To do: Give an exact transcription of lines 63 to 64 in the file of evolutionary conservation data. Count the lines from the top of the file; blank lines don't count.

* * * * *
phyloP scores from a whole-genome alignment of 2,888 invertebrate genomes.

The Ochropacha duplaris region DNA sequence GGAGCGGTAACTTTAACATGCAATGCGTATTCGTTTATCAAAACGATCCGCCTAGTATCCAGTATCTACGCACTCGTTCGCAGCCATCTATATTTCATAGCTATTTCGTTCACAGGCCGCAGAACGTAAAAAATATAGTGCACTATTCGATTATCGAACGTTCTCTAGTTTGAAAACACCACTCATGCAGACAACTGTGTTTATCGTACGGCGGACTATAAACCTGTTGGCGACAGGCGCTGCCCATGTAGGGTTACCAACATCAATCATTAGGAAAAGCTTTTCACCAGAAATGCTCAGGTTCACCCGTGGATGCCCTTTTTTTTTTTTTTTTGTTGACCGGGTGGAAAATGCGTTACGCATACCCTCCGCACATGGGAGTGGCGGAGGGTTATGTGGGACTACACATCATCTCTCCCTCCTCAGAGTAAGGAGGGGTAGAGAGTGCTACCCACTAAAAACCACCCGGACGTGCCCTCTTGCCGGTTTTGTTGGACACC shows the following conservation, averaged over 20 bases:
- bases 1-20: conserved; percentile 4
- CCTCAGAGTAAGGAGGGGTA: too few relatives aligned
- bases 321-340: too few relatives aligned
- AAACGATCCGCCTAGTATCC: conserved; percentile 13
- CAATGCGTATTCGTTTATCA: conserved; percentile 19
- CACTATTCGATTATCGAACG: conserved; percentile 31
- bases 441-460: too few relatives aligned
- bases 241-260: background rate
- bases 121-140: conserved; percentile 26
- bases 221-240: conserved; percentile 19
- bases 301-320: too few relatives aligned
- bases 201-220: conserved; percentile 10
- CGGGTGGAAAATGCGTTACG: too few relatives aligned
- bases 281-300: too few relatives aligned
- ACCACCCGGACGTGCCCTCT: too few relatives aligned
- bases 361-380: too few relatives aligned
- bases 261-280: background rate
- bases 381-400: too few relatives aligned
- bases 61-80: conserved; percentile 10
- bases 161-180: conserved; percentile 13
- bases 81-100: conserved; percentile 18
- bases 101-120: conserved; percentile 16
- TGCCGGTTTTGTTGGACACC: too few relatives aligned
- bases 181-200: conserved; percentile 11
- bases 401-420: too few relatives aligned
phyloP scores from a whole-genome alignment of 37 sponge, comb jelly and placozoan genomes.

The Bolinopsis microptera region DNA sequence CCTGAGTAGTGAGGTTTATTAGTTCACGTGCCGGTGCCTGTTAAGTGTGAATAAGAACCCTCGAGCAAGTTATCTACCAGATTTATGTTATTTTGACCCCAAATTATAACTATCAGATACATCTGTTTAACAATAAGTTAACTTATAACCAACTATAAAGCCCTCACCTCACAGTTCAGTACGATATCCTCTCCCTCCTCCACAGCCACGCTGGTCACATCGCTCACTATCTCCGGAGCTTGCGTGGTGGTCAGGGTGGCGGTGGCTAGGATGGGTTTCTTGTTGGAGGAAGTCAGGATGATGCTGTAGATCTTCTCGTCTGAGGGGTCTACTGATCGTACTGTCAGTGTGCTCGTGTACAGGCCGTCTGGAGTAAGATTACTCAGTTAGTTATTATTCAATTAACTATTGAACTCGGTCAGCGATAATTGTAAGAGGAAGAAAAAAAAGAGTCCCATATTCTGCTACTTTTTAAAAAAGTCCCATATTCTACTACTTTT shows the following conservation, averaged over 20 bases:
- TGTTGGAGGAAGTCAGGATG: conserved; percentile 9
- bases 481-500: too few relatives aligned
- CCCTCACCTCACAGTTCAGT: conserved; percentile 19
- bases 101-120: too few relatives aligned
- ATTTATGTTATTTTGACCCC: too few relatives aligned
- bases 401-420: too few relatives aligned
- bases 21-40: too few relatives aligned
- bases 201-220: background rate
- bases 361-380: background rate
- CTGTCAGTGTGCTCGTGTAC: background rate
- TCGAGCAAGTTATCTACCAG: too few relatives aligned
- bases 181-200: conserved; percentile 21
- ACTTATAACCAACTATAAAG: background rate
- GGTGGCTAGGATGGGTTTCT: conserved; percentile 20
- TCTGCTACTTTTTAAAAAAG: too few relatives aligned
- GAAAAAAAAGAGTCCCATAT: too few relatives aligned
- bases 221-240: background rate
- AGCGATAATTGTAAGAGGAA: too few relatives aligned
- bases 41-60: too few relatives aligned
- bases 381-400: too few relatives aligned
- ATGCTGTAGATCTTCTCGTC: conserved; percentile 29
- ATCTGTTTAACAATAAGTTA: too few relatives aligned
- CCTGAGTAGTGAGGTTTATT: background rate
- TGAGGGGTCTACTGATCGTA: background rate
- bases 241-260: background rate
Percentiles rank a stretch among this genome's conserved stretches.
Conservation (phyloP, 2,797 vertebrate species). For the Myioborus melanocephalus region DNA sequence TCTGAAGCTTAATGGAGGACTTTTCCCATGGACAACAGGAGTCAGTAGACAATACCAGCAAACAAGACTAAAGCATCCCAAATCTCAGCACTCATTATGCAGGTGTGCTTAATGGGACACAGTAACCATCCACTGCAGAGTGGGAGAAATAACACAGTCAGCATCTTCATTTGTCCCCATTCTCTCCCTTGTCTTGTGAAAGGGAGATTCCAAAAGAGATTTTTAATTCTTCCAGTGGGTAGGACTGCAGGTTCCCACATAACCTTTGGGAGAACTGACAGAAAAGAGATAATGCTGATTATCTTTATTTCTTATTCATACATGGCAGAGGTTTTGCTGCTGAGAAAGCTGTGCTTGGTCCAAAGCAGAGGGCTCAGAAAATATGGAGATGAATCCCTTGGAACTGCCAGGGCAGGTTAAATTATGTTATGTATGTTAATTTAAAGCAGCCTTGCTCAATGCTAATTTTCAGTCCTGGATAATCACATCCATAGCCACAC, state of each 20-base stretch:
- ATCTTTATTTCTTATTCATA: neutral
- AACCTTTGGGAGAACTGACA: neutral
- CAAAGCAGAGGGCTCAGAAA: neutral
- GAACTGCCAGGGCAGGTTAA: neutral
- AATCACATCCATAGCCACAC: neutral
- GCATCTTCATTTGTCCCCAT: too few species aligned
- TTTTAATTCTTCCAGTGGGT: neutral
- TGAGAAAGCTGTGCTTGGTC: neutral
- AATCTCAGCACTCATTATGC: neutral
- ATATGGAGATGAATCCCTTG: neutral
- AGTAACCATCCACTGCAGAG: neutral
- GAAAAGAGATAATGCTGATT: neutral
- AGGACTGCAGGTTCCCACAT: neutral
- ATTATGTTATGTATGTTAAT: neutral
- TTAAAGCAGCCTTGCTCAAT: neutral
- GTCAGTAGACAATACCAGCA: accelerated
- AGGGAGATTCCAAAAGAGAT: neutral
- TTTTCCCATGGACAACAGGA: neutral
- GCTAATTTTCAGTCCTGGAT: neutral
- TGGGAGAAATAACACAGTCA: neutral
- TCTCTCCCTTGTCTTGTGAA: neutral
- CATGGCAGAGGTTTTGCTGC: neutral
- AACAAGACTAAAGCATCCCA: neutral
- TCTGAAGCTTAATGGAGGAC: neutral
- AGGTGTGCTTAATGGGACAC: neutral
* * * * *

- TTTTAATTCTTCCAGTGGGT: neutral
- TGAGAAAGCTGTGCTTGGTC: neutral